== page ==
With the relief offered by the Economic Growth, Regulatory Relief, and Consumer Protection Act (the Act), signed by President Donald Trump on May 24, 2018, some small depository institutions and credit unions with consolidated total assets of less than $10 billion now have more flexibility to determine what is appropriate for their operations. At the same time, however, bank management should consider whether continuing to adhere to some of the lifted requirements makes good business or risk management sense.
Protiviti has published a Flash Report highlighting major changes that will result from certain provisions of the Act, as well as some of the risk management implications of those changes. Key provisions affecting small institutions include:
Ability to Repay (ATR) — The Act relaxes ATR requirements, making it easier for mortgages originated by small banks and credit unions to receive qualified mortgage status under the Truth in Lending Act (TILA).
Protiviti Commentary: Prudent bankers understand the importance of ATR in mitigating exposure to credit risk from nonperforming mortgage loans.
Home Mortgage Disclosure Act (HMDA) Reporting — Institutions originating fewer than 500 closed-end mortgages or 500 open-end lines of credit (counted separately) will be exempt from the new, more granular HMDA demographic reporting requirements that went into effect in January 2018.
Protiviti Commentary: While reporting of the expanded data elements is not required, small lenders with robust fair lending compliance programs will collect, monitor and evaluate the data points to ensure they proactively assess their ability and success in providing capital to minorities and their communities.
Mandatory Escrow — Institutions that originated fewer than 1,000 first-lien mortgages in the prior calendar year will be exempted from mandatory escrow requirements for certain higher-priced mortgage loans.
Protiviti Commentary: Escrow accounts benefit both the borrower and the lender. Escrow is essential borrower protection, an arrangement that prominently identifies the full cost of a mortgage loan for a prospective homebuyer and reduces the likelihood of losing a home due to an unpaid tax lien or subjection to expensive, force-placed insurance. For higher-priced mortgages, it may be prudent for small lenders to consider continuing to require — or at least to encourage — escrow accounts.
Closing Disclosure — The three-day waiting period under the TILA/Real Estate Settlement Procedures Act (RESPA) Integrated Disclosure Rule (TRID) is lifted when a creditor provides a consumer with a second offer of credit with a lower annual percentage rate (APR).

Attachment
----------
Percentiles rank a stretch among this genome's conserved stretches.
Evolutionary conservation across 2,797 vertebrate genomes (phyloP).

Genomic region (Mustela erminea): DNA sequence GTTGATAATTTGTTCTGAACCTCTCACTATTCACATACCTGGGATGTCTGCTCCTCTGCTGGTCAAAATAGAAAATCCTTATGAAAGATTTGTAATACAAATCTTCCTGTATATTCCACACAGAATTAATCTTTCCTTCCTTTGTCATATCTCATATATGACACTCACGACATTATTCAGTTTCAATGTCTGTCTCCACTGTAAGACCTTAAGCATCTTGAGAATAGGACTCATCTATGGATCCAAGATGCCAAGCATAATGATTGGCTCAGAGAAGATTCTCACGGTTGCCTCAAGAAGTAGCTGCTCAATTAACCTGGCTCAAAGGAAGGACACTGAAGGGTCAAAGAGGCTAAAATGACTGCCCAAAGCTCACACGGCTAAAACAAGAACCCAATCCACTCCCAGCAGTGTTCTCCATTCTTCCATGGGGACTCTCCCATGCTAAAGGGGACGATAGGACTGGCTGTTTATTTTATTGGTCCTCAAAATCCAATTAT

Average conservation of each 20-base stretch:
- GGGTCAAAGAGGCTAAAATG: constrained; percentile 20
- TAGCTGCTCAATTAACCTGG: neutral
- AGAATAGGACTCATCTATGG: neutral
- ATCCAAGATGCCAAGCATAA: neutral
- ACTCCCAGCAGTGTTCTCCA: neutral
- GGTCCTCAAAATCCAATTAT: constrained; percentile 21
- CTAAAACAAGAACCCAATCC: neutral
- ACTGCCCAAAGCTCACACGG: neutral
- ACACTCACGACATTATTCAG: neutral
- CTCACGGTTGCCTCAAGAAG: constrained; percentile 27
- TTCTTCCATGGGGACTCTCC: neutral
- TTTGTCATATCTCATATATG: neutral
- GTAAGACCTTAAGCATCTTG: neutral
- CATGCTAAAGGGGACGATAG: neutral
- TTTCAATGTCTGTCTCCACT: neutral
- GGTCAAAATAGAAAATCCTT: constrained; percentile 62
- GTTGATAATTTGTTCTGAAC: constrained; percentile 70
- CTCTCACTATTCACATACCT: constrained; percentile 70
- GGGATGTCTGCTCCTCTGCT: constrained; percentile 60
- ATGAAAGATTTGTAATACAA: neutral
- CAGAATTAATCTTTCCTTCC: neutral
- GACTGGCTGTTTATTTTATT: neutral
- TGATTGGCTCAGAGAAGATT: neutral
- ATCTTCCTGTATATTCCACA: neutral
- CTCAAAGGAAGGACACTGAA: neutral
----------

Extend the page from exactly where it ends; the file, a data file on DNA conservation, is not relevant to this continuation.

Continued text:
Protiviti Commentary: Even though the changes, in this case, would be in the borrower’s favor, it is still a best practice for a lender offering a lower APR with other changed terms to provide an updated closing disclosure. Highlighting or disclosing new terms sufficiently far in advance of closing provides consumers the opportunity to make informed decisions regarding the changes.
Risk-Based Capital — Small institutions with tangible equity capital of at least 8 to 10 percent of total consolidated assets are exempt from complex, risk-based capital rules.
Protiviti Commentary: Relaxed capital rules and leverage requirements allow institutions to put more of their capital to work and may even provide consumers with more access to credit. But liquidity rules are still an important framework for reducing the risk of insolvency during economic stress. A well-managed bank will continue to employ a two-tiered approach — meeting the requirements of the Liquidity Coverage Ratio (LCR) and Net Stable Funding Ratio (NSFR) — to manage the risk of short- and longer-term stress scenarios. Maintaining a capital cushion capable of absorbing potential losses is not only prudent but also remains a regulatory expectation.
The Act also includes several other provisions not aimed at smaller institutions, such as:
- Raising the threshold for “systemically important financial institutions” (SIFI) subject to enhanced prudential standards from $50 billion to $250 billion.
- A comprehensive report from the Secretary of the Treasury assessing the threat of cyber attacks on U.S. financial institutions.
- Increased protections for veterans, consumers, homeowners and students regarding credit reporting, predatory lending, defaults and foreclosed properties.
Generally speaking, the Act is a relatively straightforward yet measured shift from a post-crisis focus on consumer protection to an idea that economic growth will be stimulated through regulatory relief. As outlined above, however, financial institutions should carefully consider which elements of their current risk and compliance practices continue to make good business sense, even if they are not formally required.
For a more detailed analysis, you can download our Flash Report here.